"I see this task as a matter of lateral thinking and that is an area where I excel," she told her colleagues.
This was hard to argue. Her conviction that lateral thinking had something to do with filling in the list was in itself proof that Marianne was a master of it. (It was of course the exact opposite of lateral thinking).
She later supported this by stating that Lord Sugar's requirement for "a book from the Alice In Wonderland collection" with the specification "pre-World War II" didn't actually have to be that old, or not at all.
After all, a brand new edition cost them £ 4.99 p and not £ 200.
Another item was & # 39; a board with 31 university weapons & # 39 ;.
Confused: Marianne & # 39; s approach to the practical aspects of the challenge also indicated that she had not done much research
"Is there anything wrong with getting a regular board and a college weapon and then putting it up 31 times?" She said, thinking (very) sideways.
"That is the name of the game when it comes to treasure hunts – not obvious. Not getting what it specifically says and finding a smart way to get what you need. & # 39;
This was clearly all nonsense. As Lottie Lion hinted softly, it was not only better to get the things that Lord Sugar needed (and therefore not get a fine), but actually easier – just buy the right album.
The fact that Marianne Unison was still comfortably leading to victory said more about her opponents than her own team. (To be honest, Empower checked 8 out of 9 items – one more than Unison – and bought 5 of them for less).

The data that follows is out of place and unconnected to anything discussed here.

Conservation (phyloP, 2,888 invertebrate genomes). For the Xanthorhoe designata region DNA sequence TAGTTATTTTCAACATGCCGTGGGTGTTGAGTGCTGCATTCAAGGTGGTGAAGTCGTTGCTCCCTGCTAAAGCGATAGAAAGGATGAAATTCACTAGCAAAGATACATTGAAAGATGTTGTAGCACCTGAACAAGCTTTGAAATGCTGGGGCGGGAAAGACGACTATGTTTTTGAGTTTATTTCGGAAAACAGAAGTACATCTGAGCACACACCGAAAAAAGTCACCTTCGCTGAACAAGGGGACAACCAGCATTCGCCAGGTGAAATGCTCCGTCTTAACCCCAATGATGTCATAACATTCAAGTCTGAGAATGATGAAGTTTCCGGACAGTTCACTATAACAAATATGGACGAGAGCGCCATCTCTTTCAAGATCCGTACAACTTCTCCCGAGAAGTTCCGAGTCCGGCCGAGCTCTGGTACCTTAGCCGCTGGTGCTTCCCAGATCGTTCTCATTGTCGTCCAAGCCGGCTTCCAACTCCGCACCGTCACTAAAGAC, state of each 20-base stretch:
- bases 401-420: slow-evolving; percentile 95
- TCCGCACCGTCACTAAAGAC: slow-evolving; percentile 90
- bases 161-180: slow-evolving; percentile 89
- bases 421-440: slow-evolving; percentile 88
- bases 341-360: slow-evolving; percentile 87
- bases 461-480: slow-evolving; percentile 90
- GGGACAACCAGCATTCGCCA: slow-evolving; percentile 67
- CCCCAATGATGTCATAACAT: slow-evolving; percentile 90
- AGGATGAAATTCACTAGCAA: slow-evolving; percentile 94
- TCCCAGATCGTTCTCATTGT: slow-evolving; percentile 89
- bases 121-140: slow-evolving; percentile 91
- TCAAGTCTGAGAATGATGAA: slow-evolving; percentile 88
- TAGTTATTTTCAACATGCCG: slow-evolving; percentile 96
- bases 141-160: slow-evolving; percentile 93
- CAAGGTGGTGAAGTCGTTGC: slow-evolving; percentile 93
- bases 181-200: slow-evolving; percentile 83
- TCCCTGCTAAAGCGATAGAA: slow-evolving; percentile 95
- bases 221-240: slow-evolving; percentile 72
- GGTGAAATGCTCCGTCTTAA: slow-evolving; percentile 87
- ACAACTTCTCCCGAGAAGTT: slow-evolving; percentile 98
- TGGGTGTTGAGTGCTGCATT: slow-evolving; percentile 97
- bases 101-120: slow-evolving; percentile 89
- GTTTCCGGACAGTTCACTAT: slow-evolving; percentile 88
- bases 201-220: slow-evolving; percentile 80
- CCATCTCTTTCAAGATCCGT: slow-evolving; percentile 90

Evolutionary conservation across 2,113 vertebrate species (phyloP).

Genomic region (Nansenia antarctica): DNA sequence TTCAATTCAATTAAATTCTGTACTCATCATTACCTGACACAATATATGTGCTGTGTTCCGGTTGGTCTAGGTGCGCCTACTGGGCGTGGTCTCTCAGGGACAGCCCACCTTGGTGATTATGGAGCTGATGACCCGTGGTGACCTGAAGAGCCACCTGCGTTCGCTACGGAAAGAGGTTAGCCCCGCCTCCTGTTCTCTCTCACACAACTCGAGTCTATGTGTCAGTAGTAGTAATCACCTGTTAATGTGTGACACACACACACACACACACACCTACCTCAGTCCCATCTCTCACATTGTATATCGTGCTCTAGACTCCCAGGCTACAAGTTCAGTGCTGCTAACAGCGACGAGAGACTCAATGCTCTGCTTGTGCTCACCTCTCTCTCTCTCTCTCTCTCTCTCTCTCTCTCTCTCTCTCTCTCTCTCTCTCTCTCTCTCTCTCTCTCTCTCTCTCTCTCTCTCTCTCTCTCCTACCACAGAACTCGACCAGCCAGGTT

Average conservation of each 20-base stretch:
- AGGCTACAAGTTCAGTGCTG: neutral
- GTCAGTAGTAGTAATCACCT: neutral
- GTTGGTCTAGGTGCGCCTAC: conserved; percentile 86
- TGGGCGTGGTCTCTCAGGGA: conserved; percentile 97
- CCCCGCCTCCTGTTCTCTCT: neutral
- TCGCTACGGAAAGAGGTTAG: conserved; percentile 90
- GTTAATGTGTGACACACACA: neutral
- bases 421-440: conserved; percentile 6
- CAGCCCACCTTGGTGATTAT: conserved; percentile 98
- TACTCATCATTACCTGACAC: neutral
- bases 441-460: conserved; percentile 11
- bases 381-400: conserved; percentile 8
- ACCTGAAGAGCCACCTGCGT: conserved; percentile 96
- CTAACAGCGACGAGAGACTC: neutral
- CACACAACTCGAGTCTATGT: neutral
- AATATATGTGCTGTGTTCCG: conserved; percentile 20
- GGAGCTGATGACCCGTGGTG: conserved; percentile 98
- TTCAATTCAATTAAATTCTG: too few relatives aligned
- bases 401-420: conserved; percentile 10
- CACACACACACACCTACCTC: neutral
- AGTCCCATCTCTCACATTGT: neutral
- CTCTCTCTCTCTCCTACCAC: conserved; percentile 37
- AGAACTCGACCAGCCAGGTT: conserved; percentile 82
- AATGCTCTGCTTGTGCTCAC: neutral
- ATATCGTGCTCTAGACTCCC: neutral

Disaster: her conviction that lateral thinking had something to do with filling in the list was in itself proof that Marianne was a master of it. (It was of course the exact opposite of lateral thinking)
Pamela & # 39; s negotiating skills were particularly poor, as we saw when she was flushed by the woman from whom she wanted to buy a mortar board.
"I'm the only party shop in Oxford left, so I happen to know that this hat you're desperately looking for is the only one for miles and miles and miles …"
Needless to say, Pamela finally paid the asking price.
"You didn't have any strategy!" Lord raged with the Project Manager (Jemelin) and Team Empower in general (Pamela, Lewis, Dean, Carina, Riyonn and Ryan-Mark).
To be honest, he could have fired them all.
"Ryan-Mark hasn't done much in the past five weeks," grumbled Claude Littner, ignoring the winning logo from last week and his "Team Fabulous" idea.
You're fired: Lord Sugar kept the dream of seeing Ryan-Mark and Lottie Lion work together alive, at the expense of Riyonn
Fortunately (for us) Lord Sugar kept the dream of seeing Ryan-Mark and Lottie Lion work together alive, at the expense of Riyonn.
"I've been an important member in every team!", He insisted on Lord Sugar and then doubled by claiming, "I've done the most in every team!"
To be honest, this seemed doubtful, if not actually a blatant lie.
Whatever the case, five of the five tasks so far lost, it was hardly something that Riyonn boasted about.
In fact, it only confirmed why he had to be fired.
Everywhere: Riyonn has lost five of the five tasks and confirmed why he would be fired
– avoided ruining her record by being even quieter than normal
– never loses team leader if the others never let her be project manager
The woman from Oxford's only party store
– not to mess with
– "a weathercock" said Lord Sugar (I think)
– & # 39; No leadership skills & # 39; did not predict much good
– exercised his critical criticism of the boardroom of his teammates during the entire task. In vain.